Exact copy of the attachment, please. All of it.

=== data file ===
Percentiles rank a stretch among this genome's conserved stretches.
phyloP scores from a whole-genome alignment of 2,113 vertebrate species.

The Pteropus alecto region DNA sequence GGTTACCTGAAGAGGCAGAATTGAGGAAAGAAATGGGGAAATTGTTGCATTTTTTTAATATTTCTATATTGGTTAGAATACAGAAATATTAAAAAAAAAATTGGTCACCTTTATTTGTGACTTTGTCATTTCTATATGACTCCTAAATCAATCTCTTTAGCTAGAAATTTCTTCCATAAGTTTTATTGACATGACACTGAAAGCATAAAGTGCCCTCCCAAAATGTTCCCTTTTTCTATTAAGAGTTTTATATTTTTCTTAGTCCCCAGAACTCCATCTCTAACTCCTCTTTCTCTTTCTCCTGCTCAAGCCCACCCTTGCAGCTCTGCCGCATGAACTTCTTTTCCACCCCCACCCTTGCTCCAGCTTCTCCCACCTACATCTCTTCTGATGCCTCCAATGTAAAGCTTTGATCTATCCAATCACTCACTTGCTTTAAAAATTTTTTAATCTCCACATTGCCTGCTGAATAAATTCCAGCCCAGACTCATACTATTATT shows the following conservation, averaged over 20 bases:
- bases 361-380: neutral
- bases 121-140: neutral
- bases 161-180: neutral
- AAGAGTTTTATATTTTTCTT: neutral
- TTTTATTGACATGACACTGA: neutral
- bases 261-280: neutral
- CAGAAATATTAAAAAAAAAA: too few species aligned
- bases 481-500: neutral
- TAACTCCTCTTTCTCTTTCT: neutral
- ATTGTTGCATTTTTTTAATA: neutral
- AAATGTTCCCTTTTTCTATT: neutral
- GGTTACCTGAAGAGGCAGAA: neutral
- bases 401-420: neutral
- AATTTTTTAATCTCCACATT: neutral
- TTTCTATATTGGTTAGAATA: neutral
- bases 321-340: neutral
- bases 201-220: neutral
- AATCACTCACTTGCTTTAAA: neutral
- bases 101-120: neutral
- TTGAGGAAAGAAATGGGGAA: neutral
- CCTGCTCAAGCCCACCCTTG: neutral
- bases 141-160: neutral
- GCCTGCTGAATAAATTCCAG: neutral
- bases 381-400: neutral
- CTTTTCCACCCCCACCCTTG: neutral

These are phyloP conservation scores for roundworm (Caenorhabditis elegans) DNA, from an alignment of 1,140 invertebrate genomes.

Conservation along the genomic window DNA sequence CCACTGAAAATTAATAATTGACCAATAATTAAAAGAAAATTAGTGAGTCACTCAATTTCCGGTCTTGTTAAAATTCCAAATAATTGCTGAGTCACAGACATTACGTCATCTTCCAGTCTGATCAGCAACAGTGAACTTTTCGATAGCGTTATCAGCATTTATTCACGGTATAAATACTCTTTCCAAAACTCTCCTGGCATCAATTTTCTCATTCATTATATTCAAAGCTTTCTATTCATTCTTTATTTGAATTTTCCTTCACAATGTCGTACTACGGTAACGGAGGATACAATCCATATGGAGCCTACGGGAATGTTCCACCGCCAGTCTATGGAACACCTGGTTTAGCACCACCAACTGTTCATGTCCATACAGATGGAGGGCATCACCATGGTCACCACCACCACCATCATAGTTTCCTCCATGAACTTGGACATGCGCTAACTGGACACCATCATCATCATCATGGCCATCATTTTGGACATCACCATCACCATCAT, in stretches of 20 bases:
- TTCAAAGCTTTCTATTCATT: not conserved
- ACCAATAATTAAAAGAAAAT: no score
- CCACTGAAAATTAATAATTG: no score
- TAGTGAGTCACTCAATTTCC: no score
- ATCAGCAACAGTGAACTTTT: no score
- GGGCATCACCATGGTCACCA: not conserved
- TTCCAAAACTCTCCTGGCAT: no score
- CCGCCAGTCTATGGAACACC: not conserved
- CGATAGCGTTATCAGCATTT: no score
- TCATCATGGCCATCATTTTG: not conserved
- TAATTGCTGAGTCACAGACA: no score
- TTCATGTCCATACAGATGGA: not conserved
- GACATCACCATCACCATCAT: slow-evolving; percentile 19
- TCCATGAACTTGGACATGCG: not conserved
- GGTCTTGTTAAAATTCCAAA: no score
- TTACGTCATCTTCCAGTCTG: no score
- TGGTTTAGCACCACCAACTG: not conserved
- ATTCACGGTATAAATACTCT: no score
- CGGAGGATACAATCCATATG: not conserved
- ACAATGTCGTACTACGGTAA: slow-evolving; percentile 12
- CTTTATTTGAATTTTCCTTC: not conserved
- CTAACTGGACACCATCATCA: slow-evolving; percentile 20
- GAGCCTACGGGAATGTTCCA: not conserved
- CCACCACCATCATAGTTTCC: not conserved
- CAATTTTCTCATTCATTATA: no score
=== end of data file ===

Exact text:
Percentiles rank a stretch among this genome's conserved stretches.
phyloP scores from a whole-genome alignment of 2,113 vertebrate species.

The Pteropus alecto region DNA sequence GGTTACCTGAAGAGGCAGAATTGAGGAAAGAAATGGGGAAATTGTTGCATTTTTTTAATATTTCTATATTGGTTAGAATACAGAAATATTAAAAAAAAAATTGGTCACCTTTATTTGTGACTTTGTCATTTCTATATGACTCCTAAATCAATCTCTTTAGCTAGAAATTTCTTCCATAAGTTTTATTGACATGACACTGAAAGCATAAAGTGCCCTCCCAAAATGTTCCCTTTTTCTATTAAGAGTTTTATATTTTTCTTAGTCCCCAGAACTCCATCTCTAACTCCTCTTTCTCTTTCTCCTGCTCAAGCCCACCCTTGCAGCTCTGCCGCATGAACTTCTTTTCCACCCCCACCCTTGCTCCAGCTTCTCCCACCTACATCTCTTCTGATGCCTCCAATGTAAAGCTTTGATCTATCCAATCACTCACTTGCTTTAAAAATTTTTTAATCTCCACATTGCCTGCTGAATAAATTCCAGCCCAGACTCATACTATTATT shows the following conservation, averaged over 20 bases:
- bases 361-380: neutral
- bases 121-140: neutral
- bases 161-180: neutral
- AAGAGTTTTATATTTTTCTT: neutral
- TTTTATTGACATGACACTGA: neutral
- bases 261-280: neutral
- CAGAAATATTAAAAAAAAAA: too few species aligned
- bases 481-500: neutral
- TAACTCCTCTTTCTCTTTCT: neutral
- ATTGTTGCATTTTTTTAATA: neutral
- AAATGTTCCCTTTTTCTATT: neutral
- GGTTACCTGAAGAGGCAGAA: neutral
- bases 401-420: neutral
- AATTTTTTAATCTCCACATT: neutral
- TTTCTATATTGGTTAGAATA: neutral
- bases 321-340: neutral
- bases 201-220: neutral
- AATCACTCACTTGCTTTAAA: neutral
- bases 101-120: neutral
- TTGAGGAAAGAAATGGGGAA: neutral
- CCTGCTCAAGCCCACCCTTG: neutral
- bases 141-160: neutral
- GCCTGCTGAATAAATTCCAG: neutral
- bases 381-400: neutral
- CTTTTCCACCCCCACCCTTG: neutral

These are phyloP conservation scores for roundworm (Caenorhabditis elegans) DNA, from an alignment of 1,140 invertebrate genomes.

Conservation along the genomic window DNA sequence CCACTGAAAATTAATAATTGACCAATAATTAAAAGAAAATTAGTGAGTCACTCAATTTCCGGTCTTGTTAAAATTCCAAATAATTGCTGAGTCACAGACATTACGTCATCTTCCAGTCTGATCAGCAACAGTGAACTTTTCGATAGCGTTATCAGCATTTATTCACGGTATAAATACTCTTTCCAAAACTCTCCTGGCATCAATTTTCTCATTCATTATATTCAAAGCTTTCTATTCATTCTTTATTTGAATTTTCCTTCACAATGTCGTACTACGGTAACGGAGGATACAATCCATATGGAGCCTACGGGAATGTTCCACCGCCAGTCTATGGAACACCTGGTTTAGCACCACCAACTGTTCATGTCCATACAGATGGAGGGCATCACCATGGTCACCACCACCACCATCATAGTTTCCTCCATGAACTTGGACATGCGCTAACTGGACACCATCATCATCATCATGGCCATCATTTTGGACATCACCATCACCATCAT, in stretches of 20 bases:
- TTCAAAGCTTTCTATTCATT: not conserved
- ACCAATAATTAAAAGAAAAT: no score
- CCACTGAAAATTAATAATTG: no score
- TAGTGAGTCACTCAATTTCC: no score
- ATCAGCAACAGTGAACTTTT: no score
- GGGCATCACCATGGTCACCA: not conserved
- TTCCAAAACTCTCCTGGCAT: no score
- CCGCCAGTCTATGGAACACC: not conserved
- CGATAGCGTTATCAGCATTT: no score
- TCATCATGGCCATCATTTTG: not conserved
- TAATTGCTGAGTCACAGACA: no score
- TTCATGTCCATACAGATGGA: not conserved
- GACATCACCATCACCATCAT: slow-evolving; percentile 19
- TCCATGAACTTGGACATGCG: not conserved
- GGTCTTGTTAAAATTCCAAA: no score
- TTACGTCATCTTCCAGTCTG: no score
- TGGTTTAGCACCACCAACTG: not conserved
- ATTCACGGTATAAATACTCT: no score
- CGGAGGATACAATCCATATG: not conserved
- ACAATGTCGTACTACGGTAA: slow-evolving; percentile 12
- CTTTATTTGAATTTTCCTTC: not conserved
- CTAACTGGACACCATCATCA: slow-evolving; percentile 20
- GAGCCTACGGGAATGTTCCA: not conserved
- CCACCACCATCATAGTTTCC: not conserved
- CAATTTTCTCATTCATTATA: no score